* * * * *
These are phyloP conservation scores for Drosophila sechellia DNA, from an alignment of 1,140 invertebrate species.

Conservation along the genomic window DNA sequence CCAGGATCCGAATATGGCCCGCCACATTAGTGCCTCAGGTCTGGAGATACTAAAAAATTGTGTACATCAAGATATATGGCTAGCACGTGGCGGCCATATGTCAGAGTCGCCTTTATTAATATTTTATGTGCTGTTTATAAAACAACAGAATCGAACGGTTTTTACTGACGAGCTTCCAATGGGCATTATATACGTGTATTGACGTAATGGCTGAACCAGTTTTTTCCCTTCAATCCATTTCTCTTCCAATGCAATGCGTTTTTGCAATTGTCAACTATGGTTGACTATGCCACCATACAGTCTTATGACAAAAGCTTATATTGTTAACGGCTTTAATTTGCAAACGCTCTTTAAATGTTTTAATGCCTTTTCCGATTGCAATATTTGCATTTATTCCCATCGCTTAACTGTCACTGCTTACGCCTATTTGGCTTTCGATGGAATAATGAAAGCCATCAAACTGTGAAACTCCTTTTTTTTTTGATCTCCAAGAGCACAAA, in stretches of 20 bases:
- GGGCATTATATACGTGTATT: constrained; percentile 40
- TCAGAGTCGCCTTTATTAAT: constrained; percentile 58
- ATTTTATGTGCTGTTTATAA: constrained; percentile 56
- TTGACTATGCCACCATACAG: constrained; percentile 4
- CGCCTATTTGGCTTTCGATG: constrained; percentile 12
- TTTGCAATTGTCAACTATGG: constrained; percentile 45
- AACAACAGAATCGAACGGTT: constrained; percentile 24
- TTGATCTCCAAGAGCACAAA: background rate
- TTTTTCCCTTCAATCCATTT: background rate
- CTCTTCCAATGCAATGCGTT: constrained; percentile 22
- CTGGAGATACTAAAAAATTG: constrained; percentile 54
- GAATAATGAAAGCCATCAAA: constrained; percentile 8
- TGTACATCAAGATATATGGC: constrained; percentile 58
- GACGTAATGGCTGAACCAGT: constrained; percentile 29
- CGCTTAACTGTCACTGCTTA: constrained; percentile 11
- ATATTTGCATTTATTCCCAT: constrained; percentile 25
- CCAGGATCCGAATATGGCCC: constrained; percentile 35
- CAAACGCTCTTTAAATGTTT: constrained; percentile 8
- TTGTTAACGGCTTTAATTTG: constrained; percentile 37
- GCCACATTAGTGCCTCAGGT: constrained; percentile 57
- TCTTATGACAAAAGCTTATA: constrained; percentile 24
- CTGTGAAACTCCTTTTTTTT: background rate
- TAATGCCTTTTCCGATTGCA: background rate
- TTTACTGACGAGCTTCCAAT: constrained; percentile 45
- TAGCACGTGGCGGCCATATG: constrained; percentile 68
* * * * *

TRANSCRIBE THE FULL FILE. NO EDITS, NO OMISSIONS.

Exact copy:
These are phyloP conservation scores for Drosophila sechellia DNA, from an alignment of 1,140 invertebrate species.

Conservation along the genomic window DNA sequence CCAGGATCCGAATATGGCCCGCCACATTAGTGCCTCAGGTCTGGAGATACTAAAAAATTGTGTACATCAAGATATATGGCTAGCACGTGGCGGCCATATGTCAGAGTCGCCTTTATTAATATTTTATGTGCTGTTTATAAAACAACAGAATCGAACGGTTTTTACTGACGAGCTTCCAATGGGCATTATATACGTGTATTGACGTAATGGCTGAACCAGTTTTTTCCCTTCAATCCATTTCTCTTCCAATGCAATGCGTTTTTGCAATTGTCAACTATGGTTGACTATGCCACCATACAGTCTTATGACAAAAGCTTATATTGTTAACGGCTTTAATTTGCAAACGCTCTTTAAATGTTTTAATGCCTTTTCCGATTGCAATATTTGCATTTATTCCCATCGCTTAACTGTCACTGCTTACGCCTATTTGGCTTTCGATGGAATAATGAAAGCCATCAAACTGTGAAACTCCTTTTTTTTTTGATCTCCAAGAGCACAAA, in stretches of 20 bases:
- GGGCATTATATACGTGTATT: constrained; percentile 40
- TCAGAGTCGCCTTTATTAAT: constrained; percentile 58
- ATTTTATGTGCTGTTTATAA: constrained; percentile 56
- TTGACTATGCCACCATACAG: constrained; percentile 4
- CGCCTATTTGGCTTTCGATG: constrained; percentile 12
- TTTGCAATTGTCAACTATGG: constrained; percentile 45
- AACAACAGAATCGAACGGTT: constrained; percentile 24
- TTGATCTCCAAGAGCACAAA: background rate
- TTTTTCCCTTCAATCCATTT: background rate
- CTCTTCCAATGCAATGCGTT: constrained; percentile 22
- CTGGAGATACTAAAAAATTG: constrained; percentile 54
- GAATAATGAAAGCCATCAAA: constrained; percentile 8
- TGTACATCAAGATATATGGC: constrained; percentile 58
- GACGTAATGGCTGAACCAGT: constrained; percentile 29
- CGCTTAACTGTCACTGCTTA: constrained; percentile 11
- ATATTTGCATTTATTCCCAT: constrained; percentile 25
- CCAGGATCCGAATATGGCCC: constrained; percentile 35
- CAAACGCTCTTTAAATGTTT: constrained; percentile 8
- TTGTTAACGGCTTTAATTTG: constrained; percentile 37
- GCCACATTAGTGCCTCAGGT: constrained; percentile 57
- TCTTATGACAAAAGCTTATA: constrained; percentile 24
- CTGTGAAACTCCTTTTTTTT: background rate
- TAATGCCTTTTCCGATTGCA: background rate
- TTTACTGACGAGCTTCCAAT: constrained; percentile 45
- TAGCACGTGGCGGCCATATG: constrained; percentile 68